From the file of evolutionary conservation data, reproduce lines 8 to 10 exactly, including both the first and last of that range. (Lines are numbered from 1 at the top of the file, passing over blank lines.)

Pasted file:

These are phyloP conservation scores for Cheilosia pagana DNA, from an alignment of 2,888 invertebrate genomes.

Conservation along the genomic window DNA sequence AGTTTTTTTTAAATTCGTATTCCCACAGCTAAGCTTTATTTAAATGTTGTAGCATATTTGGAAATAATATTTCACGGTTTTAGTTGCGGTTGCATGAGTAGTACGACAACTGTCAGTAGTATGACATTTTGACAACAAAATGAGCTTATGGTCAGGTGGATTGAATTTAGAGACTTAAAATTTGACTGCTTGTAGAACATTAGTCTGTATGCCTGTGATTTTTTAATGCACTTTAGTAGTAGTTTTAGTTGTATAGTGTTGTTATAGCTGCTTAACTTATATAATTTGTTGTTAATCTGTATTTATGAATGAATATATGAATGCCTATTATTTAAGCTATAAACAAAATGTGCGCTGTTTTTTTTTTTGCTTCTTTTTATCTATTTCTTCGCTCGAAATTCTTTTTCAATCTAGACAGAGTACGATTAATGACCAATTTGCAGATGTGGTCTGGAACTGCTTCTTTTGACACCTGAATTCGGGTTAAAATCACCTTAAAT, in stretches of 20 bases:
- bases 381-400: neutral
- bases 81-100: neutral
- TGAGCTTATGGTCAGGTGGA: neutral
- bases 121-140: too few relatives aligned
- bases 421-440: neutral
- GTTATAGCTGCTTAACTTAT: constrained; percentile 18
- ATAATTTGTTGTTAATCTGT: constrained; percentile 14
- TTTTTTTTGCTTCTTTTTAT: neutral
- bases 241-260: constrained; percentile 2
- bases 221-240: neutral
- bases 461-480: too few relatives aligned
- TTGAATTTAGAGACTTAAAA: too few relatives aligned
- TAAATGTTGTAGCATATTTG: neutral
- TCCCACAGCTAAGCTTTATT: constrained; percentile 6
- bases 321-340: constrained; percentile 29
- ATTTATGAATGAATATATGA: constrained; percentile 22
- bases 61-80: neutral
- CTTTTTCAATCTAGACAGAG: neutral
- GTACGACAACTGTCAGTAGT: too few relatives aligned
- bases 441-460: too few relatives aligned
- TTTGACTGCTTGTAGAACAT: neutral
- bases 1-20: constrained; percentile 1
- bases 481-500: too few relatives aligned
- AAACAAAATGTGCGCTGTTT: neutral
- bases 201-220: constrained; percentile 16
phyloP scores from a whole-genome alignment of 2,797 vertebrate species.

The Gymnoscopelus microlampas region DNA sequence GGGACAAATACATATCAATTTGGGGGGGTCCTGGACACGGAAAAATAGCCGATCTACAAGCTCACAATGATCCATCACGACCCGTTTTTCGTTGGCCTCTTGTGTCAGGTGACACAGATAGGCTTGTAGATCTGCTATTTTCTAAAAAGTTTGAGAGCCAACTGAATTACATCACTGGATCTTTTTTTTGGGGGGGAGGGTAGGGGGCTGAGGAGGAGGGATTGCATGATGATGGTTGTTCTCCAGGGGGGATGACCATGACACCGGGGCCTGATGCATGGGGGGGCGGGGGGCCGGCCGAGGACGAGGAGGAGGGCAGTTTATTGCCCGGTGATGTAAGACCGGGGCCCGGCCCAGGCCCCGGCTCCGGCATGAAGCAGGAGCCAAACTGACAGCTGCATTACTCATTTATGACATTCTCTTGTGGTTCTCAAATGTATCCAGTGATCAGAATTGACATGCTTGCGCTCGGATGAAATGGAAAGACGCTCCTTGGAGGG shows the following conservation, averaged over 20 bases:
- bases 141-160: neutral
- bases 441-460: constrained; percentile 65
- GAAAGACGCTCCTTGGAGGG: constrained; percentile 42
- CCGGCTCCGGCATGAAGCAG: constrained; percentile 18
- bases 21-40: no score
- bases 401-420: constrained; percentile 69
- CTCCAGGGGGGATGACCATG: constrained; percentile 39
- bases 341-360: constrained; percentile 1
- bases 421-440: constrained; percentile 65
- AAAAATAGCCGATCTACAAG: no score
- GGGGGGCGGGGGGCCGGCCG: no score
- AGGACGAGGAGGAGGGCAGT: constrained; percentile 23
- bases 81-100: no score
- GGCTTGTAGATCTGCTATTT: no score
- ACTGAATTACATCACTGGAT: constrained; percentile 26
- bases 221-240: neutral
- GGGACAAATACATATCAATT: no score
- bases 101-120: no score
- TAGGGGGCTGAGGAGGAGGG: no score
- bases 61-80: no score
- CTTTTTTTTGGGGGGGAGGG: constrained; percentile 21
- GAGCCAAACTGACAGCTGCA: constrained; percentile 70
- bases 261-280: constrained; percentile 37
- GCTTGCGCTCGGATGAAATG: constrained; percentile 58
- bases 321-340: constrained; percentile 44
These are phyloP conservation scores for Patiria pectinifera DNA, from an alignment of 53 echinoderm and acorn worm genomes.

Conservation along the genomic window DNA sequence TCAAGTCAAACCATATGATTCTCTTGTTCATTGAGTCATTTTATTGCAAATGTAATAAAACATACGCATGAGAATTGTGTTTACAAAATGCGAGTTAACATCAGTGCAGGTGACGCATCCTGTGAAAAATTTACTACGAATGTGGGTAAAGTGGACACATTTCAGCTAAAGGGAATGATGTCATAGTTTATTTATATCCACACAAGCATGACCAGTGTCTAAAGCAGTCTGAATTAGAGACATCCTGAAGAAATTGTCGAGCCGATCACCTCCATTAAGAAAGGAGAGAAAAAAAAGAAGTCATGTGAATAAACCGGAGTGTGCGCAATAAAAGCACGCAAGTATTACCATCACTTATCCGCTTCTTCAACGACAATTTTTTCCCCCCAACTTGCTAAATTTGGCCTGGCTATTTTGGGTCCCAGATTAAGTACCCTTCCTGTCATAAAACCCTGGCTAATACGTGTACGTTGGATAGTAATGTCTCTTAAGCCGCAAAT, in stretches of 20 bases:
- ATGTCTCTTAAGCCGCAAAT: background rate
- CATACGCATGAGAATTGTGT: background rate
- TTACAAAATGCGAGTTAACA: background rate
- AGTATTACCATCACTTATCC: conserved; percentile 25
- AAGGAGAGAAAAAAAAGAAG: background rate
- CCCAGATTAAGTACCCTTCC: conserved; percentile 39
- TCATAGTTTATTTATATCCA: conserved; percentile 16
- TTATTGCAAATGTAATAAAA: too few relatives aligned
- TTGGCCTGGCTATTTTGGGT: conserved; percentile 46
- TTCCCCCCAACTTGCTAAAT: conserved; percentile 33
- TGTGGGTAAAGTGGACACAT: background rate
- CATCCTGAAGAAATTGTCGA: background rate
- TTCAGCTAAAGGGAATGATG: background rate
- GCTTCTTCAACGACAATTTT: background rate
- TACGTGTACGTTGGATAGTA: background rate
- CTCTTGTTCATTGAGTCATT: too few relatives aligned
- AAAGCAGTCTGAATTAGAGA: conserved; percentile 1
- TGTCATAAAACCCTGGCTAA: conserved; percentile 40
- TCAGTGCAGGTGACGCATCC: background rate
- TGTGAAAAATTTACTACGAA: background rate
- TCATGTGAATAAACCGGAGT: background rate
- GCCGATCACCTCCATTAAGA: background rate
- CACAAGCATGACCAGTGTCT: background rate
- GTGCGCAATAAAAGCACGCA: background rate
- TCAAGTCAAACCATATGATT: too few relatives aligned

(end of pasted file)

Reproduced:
- GTTATAGCTGCTTAACTTAT: constrained; percentile 18
- ATAATTTGTTGTTAATCTGT: constrained; percentile 14
- TTTTTTTTGCTTCTTTTTAT: neutral